The Big Ten Gambled On Politics And Lost

On October 24, the Big-Ten will begin playing football. If you are surprised, you don’t read much. If you’re offended, your housemates who have joined you under the bed during the would-be pandemic will be too. However, if you’ve had your television on the past two weekends, college football, albeit with a light schedule, is being played.

Kevin Warren, the Commissioner of the BigTen, is a remarkable fool. His ploy to allow his league to become an election football has backfired spectacularly. In its wake, fellow commissioners will find Warren a weak counterpart, and one who allowed his obvious political agenda to set his conference back.

As for football, and soon basketball, the absolute charade created by Warren makes the league look like the Keystone Cops. With “science” as their reason for canceling the season, that same “science” is now the reason they can play. These geniuses, who clearly aren’t aware that COVID-19 is an ever-evolving story, didn’t bother to look at the landscape of college football, see who was playing, and find out how they were. To the players’ detriment, decision making in the Big Ten has been nothing short of the clowns exiting a Volkswagen.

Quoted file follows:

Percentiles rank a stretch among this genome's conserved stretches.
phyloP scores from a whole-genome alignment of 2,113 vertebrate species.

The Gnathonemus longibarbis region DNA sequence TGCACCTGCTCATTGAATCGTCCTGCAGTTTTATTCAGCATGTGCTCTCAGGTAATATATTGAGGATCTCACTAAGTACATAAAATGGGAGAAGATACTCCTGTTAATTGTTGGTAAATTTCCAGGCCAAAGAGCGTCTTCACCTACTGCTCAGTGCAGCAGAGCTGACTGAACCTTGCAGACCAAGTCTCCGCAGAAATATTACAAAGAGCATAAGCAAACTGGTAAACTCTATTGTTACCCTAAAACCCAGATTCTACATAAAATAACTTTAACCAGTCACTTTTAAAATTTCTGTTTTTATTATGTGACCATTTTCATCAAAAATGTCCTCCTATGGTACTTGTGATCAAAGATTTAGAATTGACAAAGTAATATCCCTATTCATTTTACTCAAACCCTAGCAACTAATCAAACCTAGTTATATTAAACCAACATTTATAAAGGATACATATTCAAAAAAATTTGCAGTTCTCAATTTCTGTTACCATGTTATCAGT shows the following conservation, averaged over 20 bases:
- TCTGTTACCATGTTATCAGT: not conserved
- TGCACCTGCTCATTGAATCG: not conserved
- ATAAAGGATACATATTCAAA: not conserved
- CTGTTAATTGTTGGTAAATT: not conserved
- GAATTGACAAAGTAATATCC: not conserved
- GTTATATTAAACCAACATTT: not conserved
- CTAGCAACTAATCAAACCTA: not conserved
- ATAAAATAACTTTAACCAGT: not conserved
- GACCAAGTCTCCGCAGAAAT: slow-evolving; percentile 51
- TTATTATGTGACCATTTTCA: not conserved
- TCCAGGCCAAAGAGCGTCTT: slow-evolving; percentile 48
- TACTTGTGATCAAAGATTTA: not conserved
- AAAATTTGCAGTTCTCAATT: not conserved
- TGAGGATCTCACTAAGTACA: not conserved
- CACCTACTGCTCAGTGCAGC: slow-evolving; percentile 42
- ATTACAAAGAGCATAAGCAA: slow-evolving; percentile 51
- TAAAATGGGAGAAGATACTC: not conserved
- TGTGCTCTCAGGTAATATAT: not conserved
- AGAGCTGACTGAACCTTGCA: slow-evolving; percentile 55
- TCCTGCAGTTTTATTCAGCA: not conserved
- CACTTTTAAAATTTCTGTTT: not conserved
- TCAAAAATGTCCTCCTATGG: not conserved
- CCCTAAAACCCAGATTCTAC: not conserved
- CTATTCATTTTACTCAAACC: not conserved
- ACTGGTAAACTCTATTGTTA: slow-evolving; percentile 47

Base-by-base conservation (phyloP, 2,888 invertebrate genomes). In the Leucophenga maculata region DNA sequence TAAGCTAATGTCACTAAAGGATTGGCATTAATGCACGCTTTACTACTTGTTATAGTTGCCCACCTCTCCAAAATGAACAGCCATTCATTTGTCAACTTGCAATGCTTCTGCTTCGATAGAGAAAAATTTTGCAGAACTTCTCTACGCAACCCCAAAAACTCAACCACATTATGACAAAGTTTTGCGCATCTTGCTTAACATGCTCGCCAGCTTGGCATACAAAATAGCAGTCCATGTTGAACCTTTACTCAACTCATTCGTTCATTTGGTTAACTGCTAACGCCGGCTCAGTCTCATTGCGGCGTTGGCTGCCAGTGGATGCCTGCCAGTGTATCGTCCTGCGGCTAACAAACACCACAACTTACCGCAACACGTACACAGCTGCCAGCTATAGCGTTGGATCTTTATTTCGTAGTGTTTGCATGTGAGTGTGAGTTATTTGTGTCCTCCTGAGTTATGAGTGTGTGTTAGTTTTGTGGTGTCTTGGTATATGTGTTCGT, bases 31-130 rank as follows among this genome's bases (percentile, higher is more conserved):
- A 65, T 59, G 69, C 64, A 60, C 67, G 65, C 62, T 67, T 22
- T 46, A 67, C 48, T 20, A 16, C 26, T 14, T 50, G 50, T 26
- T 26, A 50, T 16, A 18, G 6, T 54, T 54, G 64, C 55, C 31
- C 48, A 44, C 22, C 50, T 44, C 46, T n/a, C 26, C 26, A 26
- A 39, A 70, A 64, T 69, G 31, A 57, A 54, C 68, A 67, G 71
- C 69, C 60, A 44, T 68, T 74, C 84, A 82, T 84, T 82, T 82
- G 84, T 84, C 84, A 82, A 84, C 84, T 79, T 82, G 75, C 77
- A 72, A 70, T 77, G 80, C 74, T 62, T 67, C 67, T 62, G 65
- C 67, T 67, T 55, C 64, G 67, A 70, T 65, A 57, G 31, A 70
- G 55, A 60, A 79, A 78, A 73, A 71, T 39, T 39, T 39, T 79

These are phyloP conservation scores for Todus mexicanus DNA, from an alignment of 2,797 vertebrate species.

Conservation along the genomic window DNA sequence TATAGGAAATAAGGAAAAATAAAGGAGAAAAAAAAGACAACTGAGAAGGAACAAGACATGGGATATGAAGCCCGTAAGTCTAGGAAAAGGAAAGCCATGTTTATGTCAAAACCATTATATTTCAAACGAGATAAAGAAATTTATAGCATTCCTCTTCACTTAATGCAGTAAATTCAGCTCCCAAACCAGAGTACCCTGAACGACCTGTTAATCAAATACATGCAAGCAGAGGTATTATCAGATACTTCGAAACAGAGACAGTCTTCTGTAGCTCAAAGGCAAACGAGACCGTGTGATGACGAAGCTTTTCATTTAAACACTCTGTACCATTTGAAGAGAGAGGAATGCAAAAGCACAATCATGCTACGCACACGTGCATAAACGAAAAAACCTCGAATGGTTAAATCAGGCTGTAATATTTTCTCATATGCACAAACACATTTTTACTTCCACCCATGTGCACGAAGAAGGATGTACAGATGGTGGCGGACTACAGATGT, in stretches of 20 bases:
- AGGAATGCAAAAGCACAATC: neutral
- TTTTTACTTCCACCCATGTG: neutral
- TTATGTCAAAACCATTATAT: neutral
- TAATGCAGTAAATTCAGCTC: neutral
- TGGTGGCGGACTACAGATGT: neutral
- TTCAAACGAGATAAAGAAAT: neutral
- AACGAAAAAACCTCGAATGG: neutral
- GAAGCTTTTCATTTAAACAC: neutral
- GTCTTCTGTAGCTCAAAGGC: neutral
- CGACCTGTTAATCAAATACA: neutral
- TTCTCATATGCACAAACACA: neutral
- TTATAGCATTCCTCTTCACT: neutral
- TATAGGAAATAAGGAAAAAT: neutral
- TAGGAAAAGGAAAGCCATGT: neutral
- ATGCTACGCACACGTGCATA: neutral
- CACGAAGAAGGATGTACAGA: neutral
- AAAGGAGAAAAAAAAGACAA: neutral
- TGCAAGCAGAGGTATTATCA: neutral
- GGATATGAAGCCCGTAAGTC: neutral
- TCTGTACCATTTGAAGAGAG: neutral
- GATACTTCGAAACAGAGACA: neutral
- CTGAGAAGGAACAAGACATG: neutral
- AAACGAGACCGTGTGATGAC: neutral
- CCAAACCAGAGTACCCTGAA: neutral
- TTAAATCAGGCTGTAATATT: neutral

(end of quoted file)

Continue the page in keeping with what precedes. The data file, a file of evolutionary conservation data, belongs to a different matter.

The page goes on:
The optics have been bad. Even with the PAC-12 following suit, they haven’t been the hot mess that the Big Ten has. What players, parents, coaches, and fans have come to realize, is that this was a political motivation gone south. For those who haven’t seen the Biden campaign video of empty stadiums, including a few in the Big Ten, take a look. It screams of a partisan decision making that has now blown up in their face.

Commissioner Warren will long be remembered for botching this call. It’s his PR disaster, his failing. However long his tenure in his current role, he’s shown he was not ready for prime time. He’s also shown he was more than willing to hang his student-athletes out to dry to aid one candidate in the presidential election.

Fortunately many, including a few state executives, were not willing to let a football season go by the waysides. On October 24, the Big Ten will play football. Despite one commissioner’s best efforts to kill it.